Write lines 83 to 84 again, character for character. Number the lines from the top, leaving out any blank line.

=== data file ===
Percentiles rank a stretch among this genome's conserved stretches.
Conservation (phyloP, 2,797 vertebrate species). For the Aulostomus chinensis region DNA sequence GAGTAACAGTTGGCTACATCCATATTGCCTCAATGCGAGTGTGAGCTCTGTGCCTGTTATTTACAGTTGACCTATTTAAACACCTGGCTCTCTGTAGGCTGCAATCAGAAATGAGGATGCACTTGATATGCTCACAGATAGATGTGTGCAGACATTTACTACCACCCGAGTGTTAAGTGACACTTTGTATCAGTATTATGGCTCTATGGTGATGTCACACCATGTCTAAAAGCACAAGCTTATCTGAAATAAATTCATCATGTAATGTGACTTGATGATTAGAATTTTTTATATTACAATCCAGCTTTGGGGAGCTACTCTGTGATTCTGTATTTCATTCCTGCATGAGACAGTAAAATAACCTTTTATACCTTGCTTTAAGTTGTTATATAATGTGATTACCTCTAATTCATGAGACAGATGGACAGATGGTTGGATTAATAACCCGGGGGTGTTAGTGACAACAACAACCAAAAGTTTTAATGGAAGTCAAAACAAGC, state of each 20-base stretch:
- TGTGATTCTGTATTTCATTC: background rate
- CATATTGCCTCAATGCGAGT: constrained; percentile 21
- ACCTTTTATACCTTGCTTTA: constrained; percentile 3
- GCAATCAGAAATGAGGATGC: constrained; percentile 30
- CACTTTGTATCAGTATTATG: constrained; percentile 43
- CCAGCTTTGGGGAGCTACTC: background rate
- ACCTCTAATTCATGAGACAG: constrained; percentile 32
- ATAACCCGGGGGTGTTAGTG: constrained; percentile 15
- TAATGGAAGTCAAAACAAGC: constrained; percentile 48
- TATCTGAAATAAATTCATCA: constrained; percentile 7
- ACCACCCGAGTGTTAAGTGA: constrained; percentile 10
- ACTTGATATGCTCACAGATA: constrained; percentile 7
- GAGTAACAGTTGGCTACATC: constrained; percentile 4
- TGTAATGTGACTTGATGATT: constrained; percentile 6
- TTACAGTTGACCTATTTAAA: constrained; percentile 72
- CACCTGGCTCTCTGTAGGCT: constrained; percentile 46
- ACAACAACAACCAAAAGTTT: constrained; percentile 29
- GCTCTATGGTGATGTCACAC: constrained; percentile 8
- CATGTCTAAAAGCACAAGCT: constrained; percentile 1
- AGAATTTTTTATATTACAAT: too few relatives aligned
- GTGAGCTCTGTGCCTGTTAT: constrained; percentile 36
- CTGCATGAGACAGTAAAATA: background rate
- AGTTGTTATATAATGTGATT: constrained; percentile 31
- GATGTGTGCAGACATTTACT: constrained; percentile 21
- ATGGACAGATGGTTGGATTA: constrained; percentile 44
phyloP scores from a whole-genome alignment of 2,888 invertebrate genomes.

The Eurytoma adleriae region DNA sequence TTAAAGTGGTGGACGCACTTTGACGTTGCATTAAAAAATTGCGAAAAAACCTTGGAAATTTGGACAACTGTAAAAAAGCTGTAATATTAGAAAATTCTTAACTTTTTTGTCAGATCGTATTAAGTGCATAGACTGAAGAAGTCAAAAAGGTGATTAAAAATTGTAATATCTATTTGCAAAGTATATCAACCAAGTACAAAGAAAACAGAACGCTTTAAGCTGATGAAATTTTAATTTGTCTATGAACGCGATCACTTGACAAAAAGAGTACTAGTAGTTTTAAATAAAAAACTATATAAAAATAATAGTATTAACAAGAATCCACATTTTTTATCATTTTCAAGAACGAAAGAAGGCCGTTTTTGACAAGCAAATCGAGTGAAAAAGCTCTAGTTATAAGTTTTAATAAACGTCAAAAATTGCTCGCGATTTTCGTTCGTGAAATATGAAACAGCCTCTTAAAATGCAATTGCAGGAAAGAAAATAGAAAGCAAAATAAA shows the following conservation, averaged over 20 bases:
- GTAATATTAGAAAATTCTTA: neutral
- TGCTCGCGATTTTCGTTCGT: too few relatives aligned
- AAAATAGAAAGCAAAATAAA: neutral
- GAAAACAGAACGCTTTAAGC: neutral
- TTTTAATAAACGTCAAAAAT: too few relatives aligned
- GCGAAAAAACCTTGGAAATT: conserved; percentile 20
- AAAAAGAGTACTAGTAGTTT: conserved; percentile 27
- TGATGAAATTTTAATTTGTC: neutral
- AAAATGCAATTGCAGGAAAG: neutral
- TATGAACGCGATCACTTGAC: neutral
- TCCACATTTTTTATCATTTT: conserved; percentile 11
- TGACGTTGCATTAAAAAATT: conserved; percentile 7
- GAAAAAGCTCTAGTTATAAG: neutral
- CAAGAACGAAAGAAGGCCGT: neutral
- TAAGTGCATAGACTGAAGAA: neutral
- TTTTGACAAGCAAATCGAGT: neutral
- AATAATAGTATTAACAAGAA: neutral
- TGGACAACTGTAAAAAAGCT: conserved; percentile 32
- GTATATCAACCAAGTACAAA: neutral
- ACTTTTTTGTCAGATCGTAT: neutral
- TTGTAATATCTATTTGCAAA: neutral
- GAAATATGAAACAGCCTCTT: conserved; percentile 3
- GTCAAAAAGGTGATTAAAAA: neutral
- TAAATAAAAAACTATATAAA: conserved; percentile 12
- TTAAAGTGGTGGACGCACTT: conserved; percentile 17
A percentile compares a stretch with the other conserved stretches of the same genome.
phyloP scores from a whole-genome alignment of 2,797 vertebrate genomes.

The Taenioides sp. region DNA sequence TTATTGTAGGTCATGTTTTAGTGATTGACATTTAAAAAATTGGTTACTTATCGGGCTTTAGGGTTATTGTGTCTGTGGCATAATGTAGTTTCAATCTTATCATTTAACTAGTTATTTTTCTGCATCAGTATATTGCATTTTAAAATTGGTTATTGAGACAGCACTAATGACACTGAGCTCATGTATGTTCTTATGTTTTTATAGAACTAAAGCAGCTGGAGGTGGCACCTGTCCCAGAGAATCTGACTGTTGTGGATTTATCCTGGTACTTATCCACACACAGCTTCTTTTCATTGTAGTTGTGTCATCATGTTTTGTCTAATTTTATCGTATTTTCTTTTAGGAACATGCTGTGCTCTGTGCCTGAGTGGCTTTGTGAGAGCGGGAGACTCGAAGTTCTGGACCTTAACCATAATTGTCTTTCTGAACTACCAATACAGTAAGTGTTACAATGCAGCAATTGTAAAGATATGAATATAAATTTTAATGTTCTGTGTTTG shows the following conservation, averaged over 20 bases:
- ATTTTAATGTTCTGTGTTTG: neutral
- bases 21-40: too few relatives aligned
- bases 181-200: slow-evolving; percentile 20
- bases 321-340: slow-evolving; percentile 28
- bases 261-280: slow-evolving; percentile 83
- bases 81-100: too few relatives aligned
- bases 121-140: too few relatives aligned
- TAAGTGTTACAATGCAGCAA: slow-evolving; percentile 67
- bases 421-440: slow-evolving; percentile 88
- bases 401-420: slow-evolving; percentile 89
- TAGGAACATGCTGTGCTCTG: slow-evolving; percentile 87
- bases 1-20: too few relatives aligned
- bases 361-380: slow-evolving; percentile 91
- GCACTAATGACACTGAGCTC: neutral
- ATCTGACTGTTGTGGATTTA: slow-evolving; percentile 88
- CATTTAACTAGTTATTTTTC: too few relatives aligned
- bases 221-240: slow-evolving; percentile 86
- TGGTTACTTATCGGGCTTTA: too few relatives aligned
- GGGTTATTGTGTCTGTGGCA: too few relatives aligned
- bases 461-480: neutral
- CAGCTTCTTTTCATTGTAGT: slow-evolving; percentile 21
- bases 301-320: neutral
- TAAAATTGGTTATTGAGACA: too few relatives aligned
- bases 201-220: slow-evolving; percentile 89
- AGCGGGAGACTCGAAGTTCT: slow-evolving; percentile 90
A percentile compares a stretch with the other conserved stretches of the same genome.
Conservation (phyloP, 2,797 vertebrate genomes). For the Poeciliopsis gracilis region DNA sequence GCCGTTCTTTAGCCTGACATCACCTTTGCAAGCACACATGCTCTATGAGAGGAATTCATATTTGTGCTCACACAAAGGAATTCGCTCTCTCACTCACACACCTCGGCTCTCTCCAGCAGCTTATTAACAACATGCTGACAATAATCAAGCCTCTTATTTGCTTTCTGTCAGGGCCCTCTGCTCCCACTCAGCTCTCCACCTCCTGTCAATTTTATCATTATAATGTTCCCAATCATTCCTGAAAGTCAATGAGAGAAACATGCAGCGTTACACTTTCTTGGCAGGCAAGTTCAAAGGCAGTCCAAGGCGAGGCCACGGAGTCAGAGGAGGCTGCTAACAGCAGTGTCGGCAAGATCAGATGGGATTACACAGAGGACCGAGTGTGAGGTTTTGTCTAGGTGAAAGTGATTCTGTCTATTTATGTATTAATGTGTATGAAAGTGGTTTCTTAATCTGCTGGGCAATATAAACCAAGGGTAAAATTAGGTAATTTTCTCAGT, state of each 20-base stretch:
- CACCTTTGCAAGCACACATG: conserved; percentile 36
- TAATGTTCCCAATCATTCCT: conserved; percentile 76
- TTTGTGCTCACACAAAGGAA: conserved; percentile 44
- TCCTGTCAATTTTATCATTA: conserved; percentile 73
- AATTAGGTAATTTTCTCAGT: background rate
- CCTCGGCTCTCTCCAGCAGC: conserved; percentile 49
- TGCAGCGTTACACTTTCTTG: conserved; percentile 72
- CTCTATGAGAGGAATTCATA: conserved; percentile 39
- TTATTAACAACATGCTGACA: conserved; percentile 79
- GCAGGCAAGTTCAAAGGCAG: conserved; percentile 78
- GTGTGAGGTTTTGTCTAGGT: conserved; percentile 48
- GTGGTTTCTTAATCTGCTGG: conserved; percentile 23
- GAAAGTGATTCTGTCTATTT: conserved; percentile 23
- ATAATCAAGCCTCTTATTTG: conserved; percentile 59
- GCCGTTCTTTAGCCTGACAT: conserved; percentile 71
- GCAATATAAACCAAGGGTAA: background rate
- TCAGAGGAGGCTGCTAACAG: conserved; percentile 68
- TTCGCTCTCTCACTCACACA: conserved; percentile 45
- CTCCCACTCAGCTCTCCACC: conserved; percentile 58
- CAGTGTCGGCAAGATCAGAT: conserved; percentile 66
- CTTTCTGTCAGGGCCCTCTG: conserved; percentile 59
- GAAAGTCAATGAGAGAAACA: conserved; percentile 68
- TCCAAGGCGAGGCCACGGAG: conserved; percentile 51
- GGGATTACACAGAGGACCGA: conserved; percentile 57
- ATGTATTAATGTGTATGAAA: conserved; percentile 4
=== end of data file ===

A percentile compares a stretch with the other conserved stretches of the same genome.
Conservation (phyloP, 2,797 vertebrate genomes). For the Poeciliopsis gracilis region DNA sequence GCCGTTCTTTAGCCTGACATCACCTTTGCAAGCACACATGCTCTATGAGAGGAATTCATATTTGTGCTCACACAAAGGAATTCGCTCTCTCACTCACACACCTCGGCTCTCTCCAGCAGCTTATTAACAACATGCTGACAATAATCAAGCCTCTTATTTGCTTTCTGTCAGGGCCCTCTGCTCCCACTCAGCTCTCCACCTCCTGTCAATTTTATCATTATAATGTTCCCAATCATTCCTGAAAGTCAATGAGAGAAACATGCAGCGTTACACTTTCTTGGCAGGCAAGTTCAAAGGCAGTCCAAGGCGAGGCCACGGAGTCAGAGGAGGCTGCTAACAGCAGTGTCGGCAAGATCAGATGGGATTACACAGAGGACCGAGTGTGAGGTTTTGTCTAGGTGAAAGTGATTCTGTCTATTTATGTATTAATGTGTATGAAAGTGGTTTCTTAATCTGCTGGGCAATATAAACCAAGGGTAAAATTAGGTAATTTTCTCAGT, state of each 20-base stretch: